True Tone Automated Screen Calibration
On the heels of the DCI-P3 addition, Apple has dropped what they call True Tone onto the new iPad as well. This new software, which is only found on the new 9.7-inch iPad Pro, the tablet will take ambient light readings using 4-channel light sensors and calibrate the monitor to maintain a proper white balance for the screen given the ambient light temperature. It’s not clear if this feature will be something users can disable, but such automatic color shifting makes me wonder how photos will play in variable light.
On top of the innovative calibration features of the new screen, Apple is singing the praises of the new iPad’s low reflectivity glass which is claimed to be 40% less reflective than the iPad Air 2. The screen is also 25% brighter than the iPad Air 2. All of these figures add up to a clearer, sharper, brighter, and more colorful display than anything Apple has created so far, and that has to be good for those who use their iPads to consume images.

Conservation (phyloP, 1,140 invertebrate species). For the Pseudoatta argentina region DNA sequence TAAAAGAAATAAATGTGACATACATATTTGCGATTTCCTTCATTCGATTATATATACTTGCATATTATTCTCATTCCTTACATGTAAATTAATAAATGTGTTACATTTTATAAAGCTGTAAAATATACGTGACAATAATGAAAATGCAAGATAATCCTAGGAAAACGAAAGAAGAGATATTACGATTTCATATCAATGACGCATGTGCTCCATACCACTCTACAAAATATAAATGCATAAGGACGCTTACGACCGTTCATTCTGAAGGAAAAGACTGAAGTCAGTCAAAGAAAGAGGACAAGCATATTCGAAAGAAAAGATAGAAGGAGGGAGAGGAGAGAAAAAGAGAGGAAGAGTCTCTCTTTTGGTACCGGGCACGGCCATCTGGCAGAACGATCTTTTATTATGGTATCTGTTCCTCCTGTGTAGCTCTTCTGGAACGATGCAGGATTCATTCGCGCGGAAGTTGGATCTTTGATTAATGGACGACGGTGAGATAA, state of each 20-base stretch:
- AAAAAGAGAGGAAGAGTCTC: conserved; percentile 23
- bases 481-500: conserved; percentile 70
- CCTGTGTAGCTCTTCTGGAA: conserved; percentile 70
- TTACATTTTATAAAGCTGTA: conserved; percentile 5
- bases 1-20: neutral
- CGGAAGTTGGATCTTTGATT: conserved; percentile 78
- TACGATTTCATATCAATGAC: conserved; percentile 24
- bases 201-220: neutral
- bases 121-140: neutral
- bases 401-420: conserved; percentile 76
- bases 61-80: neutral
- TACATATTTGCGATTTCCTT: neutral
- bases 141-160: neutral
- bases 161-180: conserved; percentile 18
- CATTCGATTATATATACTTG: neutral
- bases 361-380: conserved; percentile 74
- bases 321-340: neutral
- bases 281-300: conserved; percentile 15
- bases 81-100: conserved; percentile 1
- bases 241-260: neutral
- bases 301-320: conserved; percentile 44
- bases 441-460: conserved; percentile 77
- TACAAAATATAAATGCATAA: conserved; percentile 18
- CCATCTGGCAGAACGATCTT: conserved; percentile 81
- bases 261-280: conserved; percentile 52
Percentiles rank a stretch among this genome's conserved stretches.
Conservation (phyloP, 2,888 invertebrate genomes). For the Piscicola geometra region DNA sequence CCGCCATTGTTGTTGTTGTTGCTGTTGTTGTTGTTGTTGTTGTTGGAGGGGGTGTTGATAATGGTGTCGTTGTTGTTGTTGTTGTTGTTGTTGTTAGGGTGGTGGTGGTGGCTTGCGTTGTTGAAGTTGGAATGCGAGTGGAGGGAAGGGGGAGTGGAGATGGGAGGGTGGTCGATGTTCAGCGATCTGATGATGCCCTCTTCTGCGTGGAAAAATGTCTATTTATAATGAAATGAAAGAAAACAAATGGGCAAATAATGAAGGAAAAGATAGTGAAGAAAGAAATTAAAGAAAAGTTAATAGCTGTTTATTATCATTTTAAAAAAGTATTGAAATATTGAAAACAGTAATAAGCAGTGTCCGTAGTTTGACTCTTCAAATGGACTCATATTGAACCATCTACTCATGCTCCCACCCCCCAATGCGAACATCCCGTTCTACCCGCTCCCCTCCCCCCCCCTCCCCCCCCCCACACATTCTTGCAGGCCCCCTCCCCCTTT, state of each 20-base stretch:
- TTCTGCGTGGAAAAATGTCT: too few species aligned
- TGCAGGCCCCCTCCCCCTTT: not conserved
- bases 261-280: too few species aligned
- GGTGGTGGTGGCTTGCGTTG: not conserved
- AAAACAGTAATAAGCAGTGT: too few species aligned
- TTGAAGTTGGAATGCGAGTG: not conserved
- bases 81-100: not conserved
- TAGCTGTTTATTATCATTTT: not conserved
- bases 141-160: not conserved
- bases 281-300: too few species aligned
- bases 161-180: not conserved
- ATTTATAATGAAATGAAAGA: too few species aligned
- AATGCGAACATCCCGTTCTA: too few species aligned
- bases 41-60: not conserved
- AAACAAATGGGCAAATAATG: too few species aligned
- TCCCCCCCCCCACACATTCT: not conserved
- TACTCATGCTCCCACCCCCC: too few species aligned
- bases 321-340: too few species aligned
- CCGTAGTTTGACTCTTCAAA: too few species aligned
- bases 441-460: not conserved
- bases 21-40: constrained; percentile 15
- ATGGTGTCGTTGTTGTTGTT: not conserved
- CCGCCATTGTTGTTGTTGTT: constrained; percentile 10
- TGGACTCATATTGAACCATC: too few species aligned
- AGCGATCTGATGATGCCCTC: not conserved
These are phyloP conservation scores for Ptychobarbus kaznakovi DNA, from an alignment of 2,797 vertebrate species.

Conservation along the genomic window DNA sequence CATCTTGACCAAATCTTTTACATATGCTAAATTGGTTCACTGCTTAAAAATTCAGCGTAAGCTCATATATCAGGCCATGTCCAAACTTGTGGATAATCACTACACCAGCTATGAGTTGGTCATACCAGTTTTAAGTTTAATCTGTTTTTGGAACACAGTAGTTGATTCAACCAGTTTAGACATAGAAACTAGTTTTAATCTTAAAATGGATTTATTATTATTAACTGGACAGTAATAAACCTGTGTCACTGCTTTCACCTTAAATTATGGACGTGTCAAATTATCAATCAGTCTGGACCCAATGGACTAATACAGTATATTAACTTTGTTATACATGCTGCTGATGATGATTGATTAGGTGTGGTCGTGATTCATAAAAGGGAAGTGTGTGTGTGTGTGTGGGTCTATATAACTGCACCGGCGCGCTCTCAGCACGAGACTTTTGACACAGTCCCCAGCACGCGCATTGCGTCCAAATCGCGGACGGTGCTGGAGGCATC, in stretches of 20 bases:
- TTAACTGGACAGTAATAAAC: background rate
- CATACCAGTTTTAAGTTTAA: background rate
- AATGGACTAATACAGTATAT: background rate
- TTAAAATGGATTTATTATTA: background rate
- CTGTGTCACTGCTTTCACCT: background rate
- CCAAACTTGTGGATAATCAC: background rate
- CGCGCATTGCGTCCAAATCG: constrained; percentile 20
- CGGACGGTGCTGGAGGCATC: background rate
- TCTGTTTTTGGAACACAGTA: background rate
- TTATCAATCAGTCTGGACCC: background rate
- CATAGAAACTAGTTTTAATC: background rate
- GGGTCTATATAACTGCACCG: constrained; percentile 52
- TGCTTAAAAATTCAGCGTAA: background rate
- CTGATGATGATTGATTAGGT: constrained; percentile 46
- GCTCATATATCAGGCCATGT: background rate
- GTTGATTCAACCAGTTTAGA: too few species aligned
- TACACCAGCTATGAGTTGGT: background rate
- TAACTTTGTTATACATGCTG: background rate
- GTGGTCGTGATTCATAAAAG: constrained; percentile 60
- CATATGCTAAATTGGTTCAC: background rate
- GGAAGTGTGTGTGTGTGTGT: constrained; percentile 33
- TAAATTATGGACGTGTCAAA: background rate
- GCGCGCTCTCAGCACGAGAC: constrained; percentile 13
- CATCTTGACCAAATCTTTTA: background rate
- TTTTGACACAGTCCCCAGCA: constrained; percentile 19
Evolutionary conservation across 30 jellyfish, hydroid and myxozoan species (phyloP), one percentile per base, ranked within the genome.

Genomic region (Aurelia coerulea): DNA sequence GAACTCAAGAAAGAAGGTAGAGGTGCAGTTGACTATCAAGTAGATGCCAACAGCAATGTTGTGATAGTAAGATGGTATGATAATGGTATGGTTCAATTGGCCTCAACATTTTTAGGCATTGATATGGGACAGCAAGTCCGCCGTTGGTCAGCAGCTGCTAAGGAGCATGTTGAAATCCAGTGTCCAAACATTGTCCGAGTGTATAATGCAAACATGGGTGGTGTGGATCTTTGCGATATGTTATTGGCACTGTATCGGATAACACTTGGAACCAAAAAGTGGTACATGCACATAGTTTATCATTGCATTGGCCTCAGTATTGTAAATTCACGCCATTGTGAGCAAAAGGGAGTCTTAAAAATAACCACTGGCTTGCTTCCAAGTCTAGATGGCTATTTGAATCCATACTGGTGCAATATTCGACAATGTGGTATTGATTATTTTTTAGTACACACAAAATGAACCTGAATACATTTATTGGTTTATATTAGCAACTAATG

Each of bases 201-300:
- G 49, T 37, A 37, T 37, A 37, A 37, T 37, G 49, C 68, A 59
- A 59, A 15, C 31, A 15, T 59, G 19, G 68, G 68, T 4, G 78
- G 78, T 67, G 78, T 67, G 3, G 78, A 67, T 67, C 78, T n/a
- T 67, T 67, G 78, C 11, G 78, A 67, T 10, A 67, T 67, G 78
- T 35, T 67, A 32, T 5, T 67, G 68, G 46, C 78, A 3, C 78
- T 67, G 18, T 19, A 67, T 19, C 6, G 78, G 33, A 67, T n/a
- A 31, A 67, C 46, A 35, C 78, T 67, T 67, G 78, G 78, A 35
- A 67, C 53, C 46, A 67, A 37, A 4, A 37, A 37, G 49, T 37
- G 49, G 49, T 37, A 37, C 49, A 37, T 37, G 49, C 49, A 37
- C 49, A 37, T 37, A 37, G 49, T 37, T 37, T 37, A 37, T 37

The Cameras Are Better Now Too